Tue 5 Sep 2023 to Thu 5 Oct 2023
Artist: Siri Berg
Opening reception: Thursday 14 September, 6pm-8pm
David Richard Gallery presents Siri Berg: The Kabbalah Paintings from the 1980s. The exhibition features paintings on canvas and paper mounted on stretched linen by the Swedish-American artist, renowned for her decades-long study of color and its meditative and transcendental nature. This is the first presentation of Berg’s work with the gallery and the first major survey of her work since her death in 2020.
The exhibition focuses on a perceptive series of works painted in the 1980s which intuitively address the Ten Sefirot of the Kabbalah—ten complimentary emanations through which the divine reveals itself in Jewish mystical tradition. Berg interprets these emanations by means of subtle color gradations arranged in concentric forms. Many of these works utilize texture and the way light dances and plays across her painted surfaces. These dynamic compositions, many of which are the largest created by the artist, offer dimensional tonal gradations of fleshy pinks, earthy yellows, and field drab greys—terrestrial allusions to the spiritually enlightened.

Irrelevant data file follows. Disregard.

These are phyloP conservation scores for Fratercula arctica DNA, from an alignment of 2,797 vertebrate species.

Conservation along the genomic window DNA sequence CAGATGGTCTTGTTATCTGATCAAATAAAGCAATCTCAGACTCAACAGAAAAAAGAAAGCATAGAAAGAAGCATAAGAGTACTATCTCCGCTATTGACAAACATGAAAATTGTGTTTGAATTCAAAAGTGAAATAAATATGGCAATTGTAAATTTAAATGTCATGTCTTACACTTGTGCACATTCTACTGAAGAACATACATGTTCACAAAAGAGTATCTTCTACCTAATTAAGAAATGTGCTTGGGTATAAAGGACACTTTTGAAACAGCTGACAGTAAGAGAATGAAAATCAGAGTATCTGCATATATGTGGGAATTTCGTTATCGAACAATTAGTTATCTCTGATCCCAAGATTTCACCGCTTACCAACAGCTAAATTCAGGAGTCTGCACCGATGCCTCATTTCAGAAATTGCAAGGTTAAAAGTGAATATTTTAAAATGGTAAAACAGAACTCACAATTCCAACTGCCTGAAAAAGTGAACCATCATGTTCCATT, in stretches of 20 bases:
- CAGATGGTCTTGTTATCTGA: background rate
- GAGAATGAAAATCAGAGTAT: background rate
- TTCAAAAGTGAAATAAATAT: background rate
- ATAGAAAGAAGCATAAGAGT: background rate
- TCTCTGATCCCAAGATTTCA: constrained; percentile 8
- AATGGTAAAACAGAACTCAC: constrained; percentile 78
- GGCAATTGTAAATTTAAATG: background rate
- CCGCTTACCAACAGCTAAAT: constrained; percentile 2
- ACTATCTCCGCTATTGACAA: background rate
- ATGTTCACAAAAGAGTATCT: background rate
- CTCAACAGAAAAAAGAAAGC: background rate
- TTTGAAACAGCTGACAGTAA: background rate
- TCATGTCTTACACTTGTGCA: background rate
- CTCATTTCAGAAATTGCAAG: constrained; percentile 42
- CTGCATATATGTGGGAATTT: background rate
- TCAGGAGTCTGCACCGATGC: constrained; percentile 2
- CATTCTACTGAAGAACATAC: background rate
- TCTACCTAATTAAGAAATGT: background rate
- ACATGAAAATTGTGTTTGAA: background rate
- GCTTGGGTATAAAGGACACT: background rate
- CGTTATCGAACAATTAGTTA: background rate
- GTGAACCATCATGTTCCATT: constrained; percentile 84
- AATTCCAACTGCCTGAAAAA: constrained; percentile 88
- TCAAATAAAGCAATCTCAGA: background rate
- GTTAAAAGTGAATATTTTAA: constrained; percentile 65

In these works, many of which have never been previously exhibited, one sees Berg’s repeated conceptual framework of evolving cause and effect from the Infinite to the Finite in systemizing the Kabbalah. This also includes permutations of binary formal properties including compositional formats such as horizontal versus square perimeters and single versus double concentric structures within a given composition; saturated versus desaturated color palettes; flat versus highly textured painted surfaces; hard edged versus diffused borders of geometric forms; and mirror images of such binary properties both within a single structure and composition or across different compositions.
Berg was perennially inspired by the color studies of Johannes Itten (1888-1967) and Josef Albers (1888-1976), whereby her Kabbalah works built on their optical, scientific rigor with a metaphysical tenor. Reinterpreting this subject of Jewish mysticism, Siri used color, value, and design to express an ascending and descending order through value gradations from dark to light as a way to “resolve opposing aspects of life as they relate to abstract art.”